700223?1318169294
Michael L Gross, MD  
Male, 57
Hackensack,Westwood, NJ

Specialties: orthopedic surgery, sports medicine

Interests: Orthopedics, Knee and Shoulder Arthroscopy
Active Orthopedics & Sports Medicine
201-343-2277
Hackensack, NJ
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ACUPUNCTURE AND SPORTS MEDICINE

Oct 09, 2011 - 5 comments

Acupuncture and Sports Medicine
More and more injured athletes are turning to alternative medicine to treat their aches, pains, sprains and strains.  Chief among these modalities is acupuncture. Acupuncture has a very successful record with sports injuries.  More and more professional sports teams have put acupuncturists on their medical staff to accelerate healing and to resolve stubborn injuries. .Acupuncture remains one of the primary means of quick healing for the martial arts. Specific acupuncture styles and techniques were developed to stop pain and dramatically increase recovery time. This tradition continues today and its use has expanded into competitive athletic and sports that result in every type of injury. Acupuncture is used effectively to reduce the pain and inflammation of sports injuries.  It has also been shown to increase range of motion and accelerate healing time.  Acupuncture can benefit athletes at any level, in all phases of injury: to prevent, to treat acute pain, swelling and spasms, and to address conditions that make athletes vulnerable to re-injury.  In terms of modern western medicine, studies have shown that acupuncture increases blood circulation to specific areas of the body, which not only promotes healing of sports injuries but could also boost athletic performance.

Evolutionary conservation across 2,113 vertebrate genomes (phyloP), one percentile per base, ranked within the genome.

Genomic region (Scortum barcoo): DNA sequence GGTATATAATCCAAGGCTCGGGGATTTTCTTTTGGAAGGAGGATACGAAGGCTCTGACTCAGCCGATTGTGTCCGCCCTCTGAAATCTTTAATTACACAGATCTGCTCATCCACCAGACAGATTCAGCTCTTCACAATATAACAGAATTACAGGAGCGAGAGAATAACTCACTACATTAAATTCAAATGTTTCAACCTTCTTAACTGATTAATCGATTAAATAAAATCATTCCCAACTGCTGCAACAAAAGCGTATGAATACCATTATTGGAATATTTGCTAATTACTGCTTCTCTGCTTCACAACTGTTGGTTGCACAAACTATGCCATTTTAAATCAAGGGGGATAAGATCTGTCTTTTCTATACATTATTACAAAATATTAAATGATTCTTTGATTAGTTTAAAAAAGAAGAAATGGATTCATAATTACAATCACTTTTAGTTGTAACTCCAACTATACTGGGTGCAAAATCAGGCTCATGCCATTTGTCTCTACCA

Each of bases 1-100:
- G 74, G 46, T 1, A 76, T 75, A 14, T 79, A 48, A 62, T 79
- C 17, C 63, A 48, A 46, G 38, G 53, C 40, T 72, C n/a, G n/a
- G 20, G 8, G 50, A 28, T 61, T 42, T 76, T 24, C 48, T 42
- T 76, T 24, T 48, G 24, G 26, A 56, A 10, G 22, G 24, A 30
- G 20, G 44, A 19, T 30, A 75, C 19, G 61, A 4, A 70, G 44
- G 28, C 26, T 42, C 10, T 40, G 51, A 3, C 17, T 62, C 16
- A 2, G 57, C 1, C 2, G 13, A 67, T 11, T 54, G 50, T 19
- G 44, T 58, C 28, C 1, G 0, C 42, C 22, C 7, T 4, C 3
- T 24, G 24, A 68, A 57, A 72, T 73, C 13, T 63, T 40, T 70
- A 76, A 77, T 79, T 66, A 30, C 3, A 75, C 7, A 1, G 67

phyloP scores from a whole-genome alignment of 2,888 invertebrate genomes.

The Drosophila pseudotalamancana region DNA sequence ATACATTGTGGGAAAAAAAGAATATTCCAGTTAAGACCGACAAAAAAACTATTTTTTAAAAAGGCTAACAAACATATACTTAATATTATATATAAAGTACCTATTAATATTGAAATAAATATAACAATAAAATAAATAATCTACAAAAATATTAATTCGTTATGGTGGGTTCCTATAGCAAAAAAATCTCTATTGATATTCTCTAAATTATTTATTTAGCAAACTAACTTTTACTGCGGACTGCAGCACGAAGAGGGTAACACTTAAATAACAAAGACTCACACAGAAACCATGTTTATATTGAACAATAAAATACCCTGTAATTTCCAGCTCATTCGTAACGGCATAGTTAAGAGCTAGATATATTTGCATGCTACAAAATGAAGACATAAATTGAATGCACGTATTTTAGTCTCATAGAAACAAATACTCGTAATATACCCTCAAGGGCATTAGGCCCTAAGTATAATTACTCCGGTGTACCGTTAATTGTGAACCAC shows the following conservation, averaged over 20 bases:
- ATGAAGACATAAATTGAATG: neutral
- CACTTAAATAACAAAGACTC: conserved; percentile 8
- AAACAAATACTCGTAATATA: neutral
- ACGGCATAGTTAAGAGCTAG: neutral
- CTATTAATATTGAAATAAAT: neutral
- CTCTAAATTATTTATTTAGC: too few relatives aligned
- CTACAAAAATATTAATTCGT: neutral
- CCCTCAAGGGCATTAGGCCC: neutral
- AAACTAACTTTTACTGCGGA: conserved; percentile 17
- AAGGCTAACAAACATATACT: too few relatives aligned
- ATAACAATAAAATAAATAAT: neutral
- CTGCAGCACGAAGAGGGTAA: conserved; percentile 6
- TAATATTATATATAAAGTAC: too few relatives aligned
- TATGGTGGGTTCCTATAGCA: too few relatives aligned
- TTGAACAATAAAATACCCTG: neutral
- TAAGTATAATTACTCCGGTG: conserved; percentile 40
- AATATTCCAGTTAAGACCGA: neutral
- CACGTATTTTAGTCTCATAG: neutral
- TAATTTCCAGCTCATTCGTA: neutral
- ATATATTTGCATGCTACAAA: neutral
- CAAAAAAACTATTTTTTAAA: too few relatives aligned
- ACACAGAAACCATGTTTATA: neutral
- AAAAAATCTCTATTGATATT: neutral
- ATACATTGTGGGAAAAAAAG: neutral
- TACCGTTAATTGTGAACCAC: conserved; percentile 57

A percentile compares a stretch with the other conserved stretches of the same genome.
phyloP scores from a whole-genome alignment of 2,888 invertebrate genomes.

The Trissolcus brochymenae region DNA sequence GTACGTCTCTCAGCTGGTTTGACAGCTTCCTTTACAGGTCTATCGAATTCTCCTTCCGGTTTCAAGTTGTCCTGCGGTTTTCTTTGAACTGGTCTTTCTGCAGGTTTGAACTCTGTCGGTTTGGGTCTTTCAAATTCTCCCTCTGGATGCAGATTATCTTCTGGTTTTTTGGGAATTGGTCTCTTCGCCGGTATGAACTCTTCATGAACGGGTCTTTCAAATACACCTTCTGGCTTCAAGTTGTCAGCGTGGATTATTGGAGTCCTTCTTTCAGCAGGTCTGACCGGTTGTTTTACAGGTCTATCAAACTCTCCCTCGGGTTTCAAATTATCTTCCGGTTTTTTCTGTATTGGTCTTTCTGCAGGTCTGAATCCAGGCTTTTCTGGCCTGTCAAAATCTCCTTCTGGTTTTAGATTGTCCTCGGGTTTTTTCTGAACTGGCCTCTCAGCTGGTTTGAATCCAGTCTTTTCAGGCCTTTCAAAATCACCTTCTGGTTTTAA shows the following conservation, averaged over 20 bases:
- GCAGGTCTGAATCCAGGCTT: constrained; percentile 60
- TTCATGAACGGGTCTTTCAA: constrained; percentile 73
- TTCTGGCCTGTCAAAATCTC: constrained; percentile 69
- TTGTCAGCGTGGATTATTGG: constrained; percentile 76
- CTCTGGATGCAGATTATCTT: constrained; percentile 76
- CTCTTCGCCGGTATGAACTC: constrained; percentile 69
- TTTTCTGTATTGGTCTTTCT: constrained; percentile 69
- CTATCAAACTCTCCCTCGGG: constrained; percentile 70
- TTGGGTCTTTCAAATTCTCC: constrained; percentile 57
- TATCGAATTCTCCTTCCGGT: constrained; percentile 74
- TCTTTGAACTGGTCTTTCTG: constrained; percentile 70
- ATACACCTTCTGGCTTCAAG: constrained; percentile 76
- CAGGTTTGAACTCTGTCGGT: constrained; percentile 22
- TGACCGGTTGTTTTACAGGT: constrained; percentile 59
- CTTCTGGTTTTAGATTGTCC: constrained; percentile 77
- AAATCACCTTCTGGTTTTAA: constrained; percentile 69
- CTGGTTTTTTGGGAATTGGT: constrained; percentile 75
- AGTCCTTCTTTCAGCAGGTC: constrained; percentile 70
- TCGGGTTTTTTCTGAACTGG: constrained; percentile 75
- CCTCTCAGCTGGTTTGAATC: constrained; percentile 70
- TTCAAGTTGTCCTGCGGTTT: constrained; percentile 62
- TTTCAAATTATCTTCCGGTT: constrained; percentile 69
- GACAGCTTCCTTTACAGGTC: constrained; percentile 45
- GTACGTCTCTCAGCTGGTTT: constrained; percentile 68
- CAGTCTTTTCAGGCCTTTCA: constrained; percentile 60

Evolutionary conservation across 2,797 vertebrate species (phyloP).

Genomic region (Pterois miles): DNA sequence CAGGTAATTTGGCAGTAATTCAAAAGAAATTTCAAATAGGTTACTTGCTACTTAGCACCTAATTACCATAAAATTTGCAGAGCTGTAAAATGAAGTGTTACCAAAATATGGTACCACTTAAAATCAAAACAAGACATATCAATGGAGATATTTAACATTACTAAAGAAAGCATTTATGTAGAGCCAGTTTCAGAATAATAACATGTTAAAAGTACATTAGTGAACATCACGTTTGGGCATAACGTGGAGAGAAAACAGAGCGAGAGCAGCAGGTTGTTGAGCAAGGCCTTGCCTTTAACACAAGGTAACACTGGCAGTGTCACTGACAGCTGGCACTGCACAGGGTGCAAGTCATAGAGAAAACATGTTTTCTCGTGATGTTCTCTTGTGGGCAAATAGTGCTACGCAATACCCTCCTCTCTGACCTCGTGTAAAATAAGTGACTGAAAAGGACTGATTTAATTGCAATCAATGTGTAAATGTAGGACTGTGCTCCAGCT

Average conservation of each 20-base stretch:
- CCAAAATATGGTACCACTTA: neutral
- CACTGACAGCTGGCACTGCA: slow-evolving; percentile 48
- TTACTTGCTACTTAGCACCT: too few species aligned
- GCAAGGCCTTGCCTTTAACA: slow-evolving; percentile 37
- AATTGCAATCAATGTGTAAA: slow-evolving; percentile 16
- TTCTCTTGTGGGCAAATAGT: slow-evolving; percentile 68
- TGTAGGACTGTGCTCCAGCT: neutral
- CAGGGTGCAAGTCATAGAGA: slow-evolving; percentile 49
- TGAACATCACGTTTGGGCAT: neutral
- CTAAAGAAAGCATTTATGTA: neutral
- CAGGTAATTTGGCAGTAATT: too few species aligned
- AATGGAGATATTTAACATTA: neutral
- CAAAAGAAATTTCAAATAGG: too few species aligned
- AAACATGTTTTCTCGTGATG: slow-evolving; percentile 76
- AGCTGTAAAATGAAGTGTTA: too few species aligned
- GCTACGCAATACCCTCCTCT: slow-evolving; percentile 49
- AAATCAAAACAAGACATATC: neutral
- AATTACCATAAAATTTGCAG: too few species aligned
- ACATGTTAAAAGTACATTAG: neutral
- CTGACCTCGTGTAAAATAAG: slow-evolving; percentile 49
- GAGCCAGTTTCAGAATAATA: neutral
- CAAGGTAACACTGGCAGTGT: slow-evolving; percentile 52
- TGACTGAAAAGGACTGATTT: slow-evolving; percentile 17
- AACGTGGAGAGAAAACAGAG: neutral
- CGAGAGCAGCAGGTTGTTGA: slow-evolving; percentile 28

The January 2008 issue of the Clinical Journal of Sports Medicine observed the effects of acupuncture on cyclists.  Participants were divided into three groups that either received acupuncture, sham acupuncture or no acupuncture prior to periods of high-intensity cycling.  The study revealed that the group who received acupuncture that adhered to the principles of Traditional Chinese Medicine had a higher performance scores and rode faster than their counterparts.
A study conducted at the Beijing University of Traditional Chinese Medicine in which athletes received acupuncture after running three miles revealed quicker heart rate recovery than those in the control group.
Recently, a Johns Hopkins University study found that people with chronic tendinitis or arthritis who had 20-minute acupuncture sessions twice a week for 6 weeks had less pain and disability than people who only thought they were receiving acupuncture, but were receiving placebo treatments where the needles didn't penetrate the skin.